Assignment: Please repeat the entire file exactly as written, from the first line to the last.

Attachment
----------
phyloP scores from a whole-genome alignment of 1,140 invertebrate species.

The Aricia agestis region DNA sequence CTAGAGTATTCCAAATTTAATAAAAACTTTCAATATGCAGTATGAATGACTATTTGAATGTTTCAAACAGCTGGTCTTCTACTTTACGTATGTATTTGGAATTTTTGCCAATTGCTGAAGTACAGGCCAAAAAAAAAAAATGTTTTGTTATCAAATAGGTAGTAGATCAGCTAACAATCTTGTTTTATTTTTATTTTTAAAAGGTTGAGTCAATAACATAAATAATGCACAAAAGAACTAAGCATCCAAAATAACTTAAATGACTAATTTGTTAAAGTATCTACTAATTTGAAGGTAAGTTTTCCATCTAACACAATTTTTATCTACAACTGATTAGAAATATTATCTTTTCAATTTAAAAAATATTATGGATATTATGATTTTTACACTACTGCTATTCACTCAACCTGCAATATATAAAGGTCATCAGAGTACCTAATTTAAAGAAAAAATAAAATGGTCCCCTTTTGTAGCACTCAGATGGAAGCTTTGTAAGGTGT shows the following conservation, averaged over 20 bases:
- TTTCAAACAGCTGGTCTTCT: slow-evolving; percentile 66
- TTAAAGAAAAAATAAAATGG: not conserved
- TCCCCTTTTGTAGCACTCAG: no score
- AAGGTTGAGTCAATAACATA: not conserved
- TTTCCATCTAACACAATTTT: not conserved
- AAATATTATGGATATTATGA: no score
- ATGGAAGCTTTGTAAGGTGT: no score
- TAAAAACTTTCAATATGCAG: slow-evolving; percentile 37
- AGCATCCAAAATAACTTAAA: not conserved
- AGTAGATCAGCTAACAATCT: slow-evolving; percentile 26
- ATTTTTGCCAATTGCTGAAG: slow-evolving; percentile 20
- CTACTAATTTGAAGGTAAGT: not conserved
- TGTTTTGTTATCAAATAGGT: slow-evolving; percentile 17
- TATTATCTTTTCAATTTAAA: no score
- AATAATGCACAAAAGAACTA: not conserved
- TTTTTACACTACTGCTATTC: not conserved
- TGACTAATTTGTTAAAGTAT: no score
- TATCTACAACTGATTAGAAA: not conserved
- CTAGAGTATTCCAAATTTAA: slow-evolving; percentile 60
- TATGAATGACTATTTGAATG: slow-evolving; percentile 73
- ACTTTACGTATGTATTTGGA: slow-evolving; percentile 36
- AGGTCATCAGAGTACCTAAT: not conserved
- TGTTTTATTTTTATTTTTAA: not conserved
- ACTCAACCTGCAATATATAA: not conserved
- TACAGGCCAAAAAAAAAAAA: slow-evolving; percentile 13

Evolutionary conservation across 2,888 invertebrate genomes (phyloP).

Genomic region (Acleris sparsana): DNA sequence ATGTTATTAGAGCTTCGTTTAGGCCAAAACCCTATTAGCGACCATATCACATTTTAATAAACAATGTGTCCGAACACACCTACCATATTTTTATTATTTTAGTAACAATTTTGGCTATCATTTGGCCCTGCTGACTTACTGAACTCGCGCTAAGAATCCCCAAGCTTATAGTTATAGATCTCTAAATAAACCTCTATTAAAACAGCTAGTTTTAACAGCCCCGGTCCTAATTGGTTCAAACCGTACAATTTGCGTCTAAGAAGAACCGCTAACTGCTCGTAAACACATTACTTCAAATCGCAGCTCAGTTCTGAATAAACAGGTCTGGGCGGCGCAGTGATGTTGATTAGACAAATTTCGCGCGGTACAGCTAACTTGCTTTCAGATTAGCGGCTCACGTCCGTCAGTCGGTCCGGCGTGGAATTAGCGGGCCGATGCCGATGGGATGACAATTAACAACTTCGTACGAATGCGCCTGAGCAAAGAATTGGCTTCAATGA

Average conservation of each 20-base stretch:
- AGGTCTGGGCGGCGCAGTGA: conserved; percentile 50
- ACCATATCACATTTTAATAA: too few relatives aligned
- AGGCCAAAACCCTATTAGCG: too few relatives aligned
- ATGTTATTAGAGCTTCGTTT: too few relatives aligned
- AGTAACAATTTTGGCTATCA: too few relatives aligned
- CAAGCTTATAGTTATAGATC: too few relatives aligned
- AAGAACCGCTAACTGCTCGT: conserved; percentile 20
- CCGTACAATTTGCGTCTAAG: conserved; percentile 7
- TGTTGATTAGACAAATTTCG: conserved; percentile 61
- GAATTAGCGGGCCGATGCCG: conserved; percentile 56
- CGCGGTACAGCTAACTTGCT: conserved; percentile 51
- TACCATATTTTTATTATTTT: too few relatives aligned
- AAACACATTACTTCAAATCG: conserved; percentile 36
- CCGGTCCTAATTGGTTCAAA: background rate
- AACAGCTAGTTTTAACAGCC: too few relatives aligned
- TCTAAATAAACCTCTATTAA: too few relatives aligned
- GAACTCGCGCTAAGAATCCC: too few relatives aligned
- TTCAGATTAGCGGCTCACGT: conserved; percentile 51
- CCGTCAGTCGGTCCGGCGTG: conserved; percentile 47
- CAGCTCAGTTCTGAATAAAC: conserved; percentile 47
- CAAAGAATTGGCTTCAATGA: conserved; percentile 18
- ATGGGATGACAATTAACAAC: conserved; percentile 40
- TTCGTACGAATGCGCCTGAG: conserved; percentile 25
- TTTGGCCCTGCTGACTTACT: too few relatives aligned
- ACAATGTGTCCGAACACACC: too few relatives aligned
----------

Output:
phyloP scores from a whole-genome alignment of 1,140 invertebrate species.

The Aricia agestis region DNA sequence CTAGAGTATTCCAAATTTAATAAAAACTTTCAATATGCAGTATGAATGACTATTTGAATGTTTCAAACAGCTGGTCTTCTACTTTACGTATGTATTTGGAATTTTTGCCAATTGCTGAAGTACAGGCCAAAAAAAAAAAATGTTTTGTTATCAAATAGGTAGTAGATCAGCTAACAATCTTGTTTTATTTTTATTTTTAAAAGGTTGAGTCAATAACATAAATAATGCACAAAAGAACTAAGCATCCAAAATAACTTAAATGACTAATTTGTTAAAGTATCTACTAATTTGAAGGTAAGTTTTCCATCTAACACAATTTTTATCTACAACTGATTAGAAATATTATCTTTTCAATTTAAAAAATATTATGGATATTATGATTTTTACACTACTGCTATTCACTCAACCTGCAATATATAAAGGTCATCAGAGTACCTAATTTAAAGAAAAAATAAAATGGTCCCCTTTTGTAGCACTCAGATGGAAGCTTTGTAAGGTGT shows the following conservation, averaged over 20 bases:
- TTTCAAACAGCTGGTCTTCT: slow-evolving; percentile 66
- TTAAAGAAAAAATAAAATGG: not conserved
- TCCCCTTTTGTAGCACTCAG: no score
- AAGGTTGAGTCAATAACATA: not conserved
- TTTCCATCTAACACAATTTT: not conserved
- AAATATTATGGATATTATGA: no score
- ATGGAAGCTTTGTAAGGTGT: no score
- TAAAAACTTTCAATATGCAG: slow-evolving; percentile 37
- AGCATCCAAAATAACTTAAA: not conserved
- AGTAGATCAGCTAACAATCT: slow-evolving; percentile 26
- ATTTTTGCCAATTGCTGAAG: slow-evolving; percentile 20
- CTACTAATTTGAAGGTAAGT: not conserved
- TGTTTTGTTATCAAATAGGT: slow-evolving; percentile 17
- TATTATCTTTTCAATTTAAA: no score
- AATAATGCACAAAAGAACTA: not conserved
- TTTTTACACTACTGCTATTC: not conserved
- TGACTAATTTGTTAAAGTAT: no score
- TATCTACAACTGATTAGAAA: not conserved
- CTAGAGTATTCCAAATTTAA: slow-evolving; percentile 60
- TATGAATGACTATTTGAATG: slow-evolving; percentile 73
- ACTTTACGTATGTATTTGGA: slow-evolving; percentile 36
- AGGTCATCAGAGTACCTAAT: not conserved
- TGTTTTATTTTTATTTTTAA: not conserved
- ACTCAACCTGCAATATATAA: not conserved
- TACAGGCCAAAAAAAAAAAA: slow-evolving; percentile 13

Evolutionary conservation across 2,888 invertebrate genomes (phyloP).

Genomic region (Acleris sparsana): DNA sequence ATGTTATTAGAGCTTCGTTTAGGCCAAAACCCTATTAGCGACCATATCACATTTTAATAAACAATGTGTCCGAACACACCTACCATATTTTTATTATTTTAGTAACAATTTTGGCTATCATTTGGCCCTGCTGACTTACTGAACTCGCGCTAAGAATCCCCAAGCTTATAGTTATAGATCTCTAAATAAACCTCTATTAAAACAGCTAGTTTTAACAGCCCCGGTCCTAATTGGTTCAAACCGTACAATTTGCGTCTAAGAAGAACCGCTAACTGCTCGTAAACACATTACTTCAAATCGCAGCTCAGTTCTGAATAAACAGGTCTGGGCGGCGCAGTGATGTTGATTAGACAAATTTCGCGCGGTACAGCTAACTTGCTTTCAGATTAGCGGCTCACGTCCGTCAGTCGGTCCGGCGTGGAATTAGCGGGCCGATGCCGATGGGATGACAATTAACAACTTCGTACGAATGCGCCTGAGCAAAGAATTGGCTTCAATGA

Average conservation of each 20-base stretch:
- AGGTCTGGGCGGCGCAGTGA: conserved; percentile 50
- ACCATATCACATTTTAATAA: too few relatives aligned
- AGGCCAAAACCCTATTAGCG: too few relatives aligned
- ATGTTATTAGAGCTTCGTTT: too few relatives aligned
- AGTAACAATTTTGGCTATCA: too few relatives aligned
- CAAGCTTATAGTTATAGATC: too few relatives aligned
- AAGAACCGCTAACTGCTCGT: conserved; percentile 20
- CCGTACAATTTGCGTCTAAG: conserved; percentile 7
- TGTTGATTAGACAAATTTCG: conserved; percentile 61
- GAATTAGCGGGCCGATGCCG: conserved; percentile 56
- CGCGGTACAGCTAACTTGCT: conserved; percentile 51
- TACCATATTTTTATTATTTT: too few relatives aligned
- AAACACATTACTTCAAATCG: conserved; percentile 36
- CCGGTCCTAATTGGTTCAAA: background rate
- AACAGCTAGTTTTAACAGCC: too few relatives aligned
- TCTAAATAAACCTCTATTAA: too few relatives aligned
- GAACTCGCGCTAAGAATCCC: too few relatives aligned
- TTCAGATTAGCGGCTCACGT: conserved; percentile 51
- CCGTCAGTCGGTCCGGCGTG: conserved; percentile 47
- CAGCTCAGTTCTGAATAAAC: conserved; percentile 47
- CAAAGAATTGGCTTCAATGA: conserved; percentile 18
- ATGGGATGACAATTAACAAC: conserved; percentile 40
- TTCGTACGAATGCGCCTGAG: conserved; percentile 25
- TTTGGCCCTGCTGACTTACT: too few relatives aligned
- ACAATGTGTCCGAACACACC: too few relatives aligned